- If your child still does not engage in the activities you present, perhaps they are simply not ready yet. Put that activity away and revisit it later.
During my time observing my son, I noticed that Y had been spending a lot of time combining and dumping different trays together.
For example, he had a pouring work with dried macaroni to which he added pieces from a cutting work. He started spooning this mixture into multiple bowls and trays, collected from our other works. Then, he grabbed some scissors and cut the papers into teeny tiny pieces. He told me he made pancakes. So what does this mess of macaroni and paper mean when it comes to our homeschool activities?
In general, I am going to be adding more practical life trays. I’ve been adding less pouring works than before as these are skills that he has already mastered, but clearly still has a sensitive period for working on. Specifically, I will be adding the following types of works to our shelves more frequently:
- Real cooking (in the kitchen, but still important to do)
- Spooning practice
- Pouring works that focus on pouring into multiple containers
- More imaginary play/kitchen play/play shop
- More cutting practice using complicated patterns, focusing on precision.
Another example from my home. My son has been very interested in counting. He really likes to count everything when he is playing. However, I noticed that a few of the counting works I set up were not completed in the way I had intended.
For instance, a few times, I had set up beads and pipe cleaners alongside our sandpaper numbers. Y would have to place the beads on the pipe cleaners, then place them by the corresponding sandpaper number.
Whilst this work kind of worked, I found myself constantly reminding him to work, or how to do the activity. It was very frustrating for both of us. Whilst he was counting correctly during free play, I also noticed how during this particular work, he no longer wanted to correctly identify number quantities or number symbols, while I know he knows them.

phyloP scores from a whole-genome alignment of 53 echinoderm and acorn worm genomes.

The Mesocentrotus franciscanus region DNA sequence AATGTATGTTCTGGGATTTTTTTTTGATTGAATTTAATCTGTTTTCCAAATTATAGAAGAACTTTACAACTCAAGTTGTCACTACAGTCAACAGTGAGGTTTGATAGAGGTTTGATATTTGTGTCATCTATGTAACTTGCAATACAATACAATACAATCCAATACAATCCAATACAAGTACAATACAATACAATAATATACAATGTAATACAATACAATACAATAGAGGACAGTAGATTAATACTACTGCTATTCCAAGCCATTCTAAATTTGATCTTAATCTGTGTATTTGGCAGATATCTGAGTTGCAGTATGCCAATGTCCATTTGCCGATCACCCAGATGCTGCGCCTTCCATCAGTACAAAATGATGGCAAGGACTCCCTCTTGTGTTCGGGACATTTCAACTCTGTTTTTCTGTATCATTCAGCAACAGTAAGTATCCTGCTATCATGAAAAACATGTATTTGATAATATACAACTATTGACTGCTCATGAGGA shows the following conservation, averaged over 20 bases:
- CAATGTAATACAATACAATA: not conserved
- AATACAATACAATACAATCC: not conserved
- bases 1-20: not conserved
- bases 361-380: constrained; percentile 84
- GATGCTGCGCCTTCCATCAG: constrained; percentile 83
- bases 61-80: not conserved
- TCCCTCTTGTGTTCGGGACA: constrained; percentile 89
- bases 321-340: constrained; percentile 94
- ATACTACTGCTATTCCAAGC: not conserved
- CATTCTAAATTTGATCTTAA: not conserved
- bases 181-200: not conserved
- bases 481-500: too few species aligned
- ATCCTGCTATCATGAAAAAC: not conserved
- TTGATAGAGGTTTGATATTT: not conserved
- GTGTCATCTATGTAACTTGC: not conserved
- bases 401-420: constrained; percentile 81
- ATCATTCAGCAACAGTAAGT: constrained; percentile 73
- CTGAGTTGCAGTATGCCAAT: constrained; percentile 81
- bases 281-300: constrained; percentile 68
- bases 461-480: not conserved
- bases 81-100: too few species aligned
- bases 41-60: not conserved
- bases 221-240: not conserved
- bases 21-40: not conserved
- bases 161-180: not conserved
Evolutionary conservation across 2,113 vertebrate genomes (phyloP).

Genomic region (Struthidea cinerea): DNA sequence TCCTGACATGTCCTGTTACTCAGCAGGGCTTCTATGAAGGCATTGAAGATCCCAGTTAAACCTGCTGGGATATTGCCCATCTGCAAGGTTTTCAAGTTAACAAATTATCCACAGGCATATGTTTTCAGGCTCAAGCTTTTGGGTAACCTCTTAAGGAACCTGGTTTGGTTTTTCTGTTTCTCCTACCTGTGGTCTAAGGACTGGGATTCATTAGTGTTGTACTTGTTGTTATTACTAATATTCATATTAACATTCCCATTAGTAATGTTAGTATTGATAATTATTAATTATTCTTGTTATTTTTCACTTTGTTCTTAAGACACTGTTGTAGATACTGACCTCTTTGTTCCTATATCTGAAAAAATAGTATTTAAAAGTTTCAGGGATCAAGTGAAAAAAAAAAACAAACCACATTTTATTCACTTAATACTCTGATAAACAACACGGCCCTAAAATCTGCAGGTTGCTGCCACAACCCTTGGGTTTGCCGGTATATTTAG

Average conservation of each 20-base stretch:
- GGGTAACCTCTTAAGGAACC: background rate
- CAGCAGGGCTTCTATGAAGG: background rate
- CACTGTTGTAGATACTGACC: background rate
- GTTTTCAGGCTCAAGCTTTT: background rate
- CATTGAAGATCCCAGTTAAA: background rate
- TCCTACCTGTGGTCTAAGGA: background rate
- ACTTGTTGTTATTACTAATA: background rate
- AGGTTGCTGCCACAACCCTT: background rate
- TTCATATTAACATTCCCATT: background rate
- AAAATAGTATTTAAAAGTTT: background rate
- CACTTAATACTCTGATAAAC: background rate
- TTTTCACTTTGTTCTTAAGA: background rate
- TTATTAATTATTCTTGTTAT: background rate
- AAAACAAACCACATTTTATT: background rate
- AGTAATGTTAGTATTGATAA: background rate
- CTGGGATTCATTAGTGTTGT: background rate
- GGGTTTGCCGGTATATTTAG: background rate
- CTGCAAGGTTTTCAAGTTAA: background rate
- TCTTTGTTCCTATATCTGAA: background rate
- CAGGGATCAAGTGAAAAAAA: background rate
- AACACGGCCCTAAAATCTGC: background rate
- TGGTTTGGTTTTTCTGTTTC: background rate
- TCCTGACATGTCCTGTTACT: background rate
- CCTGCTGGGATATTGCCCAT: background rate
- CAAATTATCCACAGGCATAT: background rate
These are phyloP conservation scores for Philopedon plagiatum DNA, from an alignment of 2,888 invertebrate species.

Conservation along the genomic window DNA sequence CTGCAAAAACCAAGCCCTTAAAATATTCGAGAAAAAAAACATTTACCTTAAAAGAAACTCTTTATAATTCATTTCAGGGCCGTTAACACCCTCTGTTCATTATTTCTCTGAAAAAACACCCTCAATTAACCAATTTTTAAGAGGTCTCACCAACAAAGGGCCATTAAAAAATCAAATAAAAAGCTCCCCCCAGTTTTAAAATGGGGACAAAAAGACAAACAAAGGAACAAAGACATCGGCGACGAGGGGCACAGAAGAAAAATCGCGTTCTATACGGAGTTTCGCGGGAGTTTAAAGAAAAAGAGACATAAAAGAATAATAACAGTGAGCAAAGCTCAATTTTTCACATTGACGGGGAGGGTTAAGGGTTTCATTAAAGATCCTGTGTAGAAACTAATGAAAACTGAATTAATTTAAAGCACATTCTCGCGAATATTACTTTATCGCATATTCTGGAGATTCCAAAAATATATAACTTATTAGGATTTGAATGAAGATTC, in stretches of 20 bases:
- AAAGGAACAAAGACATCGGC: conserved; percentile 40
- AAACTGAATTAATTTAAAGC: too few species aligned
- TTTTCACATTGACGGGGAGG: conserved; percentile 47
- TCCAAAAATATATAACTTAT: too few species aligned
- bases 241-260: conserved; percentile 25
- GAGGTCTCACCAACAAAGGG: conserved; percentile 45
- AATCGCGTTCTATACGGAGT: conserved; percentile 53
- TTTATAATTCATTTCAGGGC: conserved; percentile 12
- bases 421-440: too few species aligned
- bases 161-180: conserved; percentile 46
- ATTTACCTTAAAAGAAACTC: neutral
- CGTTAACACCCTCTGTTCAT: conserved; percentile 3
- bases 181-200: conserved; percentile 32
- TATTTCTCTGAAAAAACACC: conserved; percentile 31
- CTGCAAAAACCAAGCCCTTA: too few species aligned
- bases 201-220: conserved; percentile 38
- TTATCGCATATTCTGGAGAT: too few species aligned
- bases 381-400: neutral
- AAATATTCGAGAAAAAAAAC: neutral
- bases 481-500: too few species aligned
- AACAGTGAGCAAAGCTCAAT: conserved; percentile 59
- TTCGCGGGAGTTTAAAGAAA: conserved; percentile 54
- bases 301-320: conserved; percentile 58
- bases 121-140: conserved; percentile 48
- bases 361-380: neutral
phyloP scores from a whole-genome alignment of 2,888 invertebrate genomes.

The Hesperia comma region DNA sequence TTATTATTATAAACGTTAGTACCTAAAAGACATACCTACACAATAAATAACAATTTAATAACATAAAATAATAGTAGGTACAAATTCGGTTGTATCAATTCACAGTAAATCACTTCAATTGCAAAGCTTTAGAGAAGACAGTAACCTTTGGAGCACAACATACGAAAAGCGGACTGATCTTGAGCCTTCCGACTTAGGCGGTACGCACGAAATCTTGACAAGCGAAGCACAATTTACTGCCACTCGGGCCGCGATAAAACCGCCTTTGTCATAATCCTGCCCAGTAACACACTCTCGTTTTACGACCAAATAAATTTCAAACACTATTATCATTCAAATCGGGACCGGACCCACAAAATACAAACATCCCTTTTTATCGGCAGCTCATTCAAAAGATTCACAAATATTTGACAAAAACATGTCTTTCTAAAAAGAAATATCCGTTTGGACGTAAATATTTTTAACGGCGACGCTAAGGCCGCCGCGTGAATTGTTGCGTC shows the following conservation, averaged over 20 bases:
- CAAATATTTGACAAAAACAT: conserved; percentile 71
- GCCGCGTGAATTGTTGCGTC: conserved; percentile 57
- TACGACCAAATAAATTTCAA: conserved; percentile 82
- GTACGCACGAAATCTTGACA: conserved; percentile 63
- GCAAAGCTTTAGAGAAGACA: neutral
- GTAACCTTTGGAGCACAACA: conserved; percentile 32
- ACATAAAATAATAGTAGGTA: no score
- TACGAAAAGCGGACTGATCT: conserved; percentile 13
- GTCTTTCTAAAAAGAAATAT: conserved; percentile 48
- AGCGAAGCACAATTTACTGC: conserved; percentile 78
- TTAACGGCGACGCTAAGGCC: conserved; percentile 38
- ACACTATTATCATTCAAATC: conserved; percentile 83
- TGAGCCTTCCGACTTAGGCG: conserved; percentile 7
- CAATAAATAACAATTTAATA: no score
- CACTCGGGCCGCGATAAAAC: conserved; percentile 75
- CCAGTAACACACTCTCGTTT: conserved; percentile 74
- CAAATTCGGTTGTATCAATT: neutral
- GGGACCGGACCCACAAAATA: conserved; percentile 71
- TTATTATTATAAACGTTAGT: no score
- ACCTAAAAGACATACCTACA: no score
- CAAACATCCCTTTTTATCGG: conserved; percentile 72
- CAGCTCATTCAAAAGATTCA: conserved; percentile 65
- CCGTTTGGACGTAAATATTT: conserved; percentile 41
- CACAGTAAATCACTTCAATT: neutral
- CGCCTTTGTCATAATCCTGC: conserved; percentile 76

What could be the problem? I suspected that this work was simply too complicated. There were too many elements. In the particular incident described above, I had also decided to add a counting in English lesson. Oh man! That poor child was overwhelmed and hence no longer interested.
I reworked this activity by presenting the sandpaper numbers with one type of manipulative. Y had to simply place the corresponding quantity of paper koalas underneath each number. He counted as he went and did the work beautifully and with so much enthusiasm.
It was exactly how our learning activities should go! I can step back and stay quiet, whilst my son happily works. There’s no pressure, he’s learning, having fun, and truly developing a passion for learning! Exactly the goal with our early learning activities!
Do not worry about getting your child to do an activity as you imagined it. Instead, really stop and think about why they are changing the work, doing it in that particular way, or why they are simply not interested.
Why are we doing this? Our children need to learn how to count and learn their letters! Because our children have this beautiful, incredibly inner teacher.
Maria Montessori believed that each child has an inner teacher. Basically, children have an unconscious urge to engage in certain types of activities during a time when they are ready to learn about them/how to do them. This is a sort of inner guide within our little ones.
Your child is interested in doing a certain type of activity, or will have a certain interest when they are ready to learn about it, or during a sensitive period for learning that skill. When your child is ready to learn their letters, numbers, colours, etc, it will go smoothly and will almost come naturally to them. Perhaps your child’s lack of interest in those things right now is because she or he is simply not ready to learn them right now, but will be later.
Pushing our children to learn something when they are not ready for it, really only frustrates both parents (teachers) and the children. So really, just take a step back, and breathe! Watch your child, take lessons from their inner teacher, and just have fun!